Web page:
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The inspector general for the Federal Reserve is warning that a key database at the central bank needs more cybersecurity protections, according to a summary report.
Compiled in the wake of a security control review of the board's Statistics and Reserves system, known as STAR, the report finds that overall, "the Division of Monetary Affairs and the Division of Information Technology have taken several steps to implement information security controls."
But the inspector general staff warned that there are several cybersecurity deficiencies in the system.
"We found that improvements are needed in the Board's security governance of STAR to ensure that information security controls are adequately implemented, assessed, authorized, and monitored," the authors concluded.
The report includes six recommendations for improvements to security controls in certain areas, including planning, security assessment and authorization, contingency planning, auditing, access control, risk assessment and system, and information integrity.
Due to the extremely sensitive nature of the information, the report itself was not made public, only a brief executive summary was released Tuesday. As a result, it is not clear what specific cybersecurity flaws concerned the inspector general.
Chris Finan, a Silicon Valley technology entrepreneur and member of the cyber-steering committee at the Center for National Policy, said his concern is that hackers could exploit flaws to gain access to internal Fed statistical data. That feeds into a bigger trend in the cybersecurity space — fear that hackers are manipulating data to some other purpose, rather than simply stealing data for profit.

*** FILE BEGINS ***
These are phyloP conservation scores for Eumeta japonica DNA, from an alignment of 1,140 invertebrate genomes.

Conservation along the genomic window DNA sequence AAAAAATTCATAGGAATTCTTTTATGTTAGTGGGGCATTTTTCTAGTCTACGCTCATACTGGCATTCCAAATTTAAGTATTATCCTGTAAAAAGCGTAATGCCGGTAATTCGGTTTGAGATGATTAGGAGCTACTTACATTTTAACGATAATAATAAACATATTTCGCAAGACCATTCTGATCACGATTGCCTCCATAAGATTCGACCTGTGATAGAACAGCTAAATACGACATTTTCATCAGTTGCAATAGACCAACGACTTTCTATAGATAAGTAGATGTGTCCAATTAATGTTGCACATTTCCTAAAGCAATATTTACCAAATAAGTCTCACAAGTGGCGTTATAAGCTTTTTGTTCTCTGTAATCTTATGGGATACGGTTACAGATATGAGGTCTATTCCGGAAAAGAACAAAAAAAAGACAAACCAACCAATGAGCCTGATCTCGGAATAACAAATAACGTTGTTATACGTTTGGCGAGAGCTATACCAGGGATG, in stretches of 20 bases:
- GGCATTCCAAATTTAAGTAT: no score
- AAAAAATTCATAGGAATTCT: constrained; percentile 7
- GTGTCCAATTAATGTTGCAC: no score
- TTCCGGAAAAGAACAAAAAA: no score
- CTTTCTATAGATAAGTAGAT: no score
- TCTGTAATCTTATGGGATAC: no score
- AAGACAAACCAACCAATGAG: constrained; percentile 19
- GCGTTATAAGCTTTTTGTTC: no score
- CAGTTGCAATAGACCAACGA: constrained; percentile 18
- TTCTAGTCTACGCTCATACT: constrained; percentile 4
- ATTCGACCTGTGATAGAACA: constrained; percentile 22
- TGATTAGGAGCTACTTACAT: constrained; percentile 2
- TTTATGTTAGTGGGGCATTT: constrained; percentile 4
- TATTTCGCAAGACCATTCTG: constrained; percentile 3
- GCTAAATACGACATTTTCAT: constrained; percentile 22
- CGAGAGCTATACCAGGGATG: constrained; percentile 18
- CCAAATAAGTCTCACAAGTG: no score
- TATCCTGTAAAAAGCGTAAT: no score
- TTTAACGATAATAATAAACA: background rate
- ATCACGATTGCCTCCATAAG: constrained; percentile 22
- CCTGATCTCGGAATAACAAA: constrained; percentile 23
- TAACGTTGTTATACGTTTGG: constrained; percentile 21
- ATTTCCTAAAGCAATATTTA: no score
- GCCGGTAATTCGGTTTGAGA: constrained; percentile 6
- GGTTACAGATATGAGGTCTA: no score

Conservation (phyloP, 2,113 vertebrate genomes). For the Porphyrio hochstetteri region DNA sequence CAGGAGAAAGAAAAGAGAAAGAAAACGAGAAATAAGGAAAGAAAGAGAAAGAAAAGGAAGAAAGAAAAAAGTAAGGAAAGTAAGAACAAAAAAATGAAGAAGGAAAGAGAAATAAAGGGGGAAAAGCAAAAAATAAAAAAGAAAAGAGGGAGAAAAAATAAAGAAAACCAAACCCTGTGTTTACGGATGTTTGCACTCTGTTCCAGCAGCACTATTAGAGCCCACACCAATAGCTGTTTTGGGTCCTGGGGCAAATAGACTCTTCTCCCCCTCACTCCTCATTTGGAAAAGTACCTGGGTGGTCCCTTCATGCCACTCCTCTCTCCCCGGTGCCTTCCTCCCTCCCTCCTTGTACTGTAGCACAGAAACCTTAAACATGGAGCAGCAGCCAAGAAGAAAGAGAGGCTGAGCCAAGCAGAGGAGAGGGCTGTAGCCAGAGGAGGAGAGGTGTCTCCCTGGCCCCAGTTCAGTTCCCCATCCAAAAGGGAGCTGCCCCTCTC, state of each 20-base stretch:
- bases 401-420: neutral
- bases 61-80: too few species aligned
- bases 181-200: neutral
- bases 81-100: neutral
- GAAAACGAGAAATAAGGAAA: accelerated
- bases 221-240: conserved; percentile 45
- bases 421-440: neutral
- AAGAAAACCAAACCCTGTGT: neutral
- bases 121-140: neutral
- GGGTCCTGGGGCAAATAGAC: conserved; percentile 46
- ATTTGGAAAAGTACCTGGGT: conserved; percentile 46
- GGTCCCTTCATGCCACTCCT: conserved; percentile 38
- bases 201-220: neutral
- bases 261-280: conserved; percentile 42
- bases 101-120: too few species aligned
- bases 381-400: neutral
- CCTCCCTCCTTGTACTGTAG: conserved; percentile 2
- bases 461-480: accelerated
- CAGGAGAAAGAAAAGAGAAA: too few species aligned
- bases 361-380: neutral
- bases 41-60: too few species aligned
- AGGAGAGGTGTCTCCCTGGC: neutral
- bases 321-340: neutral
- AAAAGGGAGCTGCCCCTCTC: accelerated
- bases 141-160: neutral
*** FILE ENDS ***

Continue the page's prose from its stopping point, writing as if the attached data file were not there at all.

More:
"One scenario: Hackers subtly manipulate the data to influence a Fed decision," he said. "Another: Hackers manipulate the data in an obvious way to make the Fed lose confidence in the system as a whole, slowing a key decision."
Overall, "the biggest risk to the Fed is probably a loss of data integrity and the impact that would have on decisions," Finan said.
Hacking is not a new concern for the Federal Reserve. In 2013, Reuters reported that the Fed disclosed its systems had been breached in an attack that was publicized by the activist group Anonymous. In the wake of that attack, Fed experts scrambled to discover just how much damage had been done. Anonymous said it had published personal information for more than 4,000 American bank executives stolen from a password protected Fed website.
A spokesman for the Federal Reserve said the STAR system is used to process data for statistical reports received primarily from financial institutions. Data processed through this system are used to construct public releases such as the board's weekly report on aggregate reserves of depository institutions and the monthly report on consumer credit.
"We have accepted the recommendations of the Office of Inspector General and are addressing all of them," the spokesman said.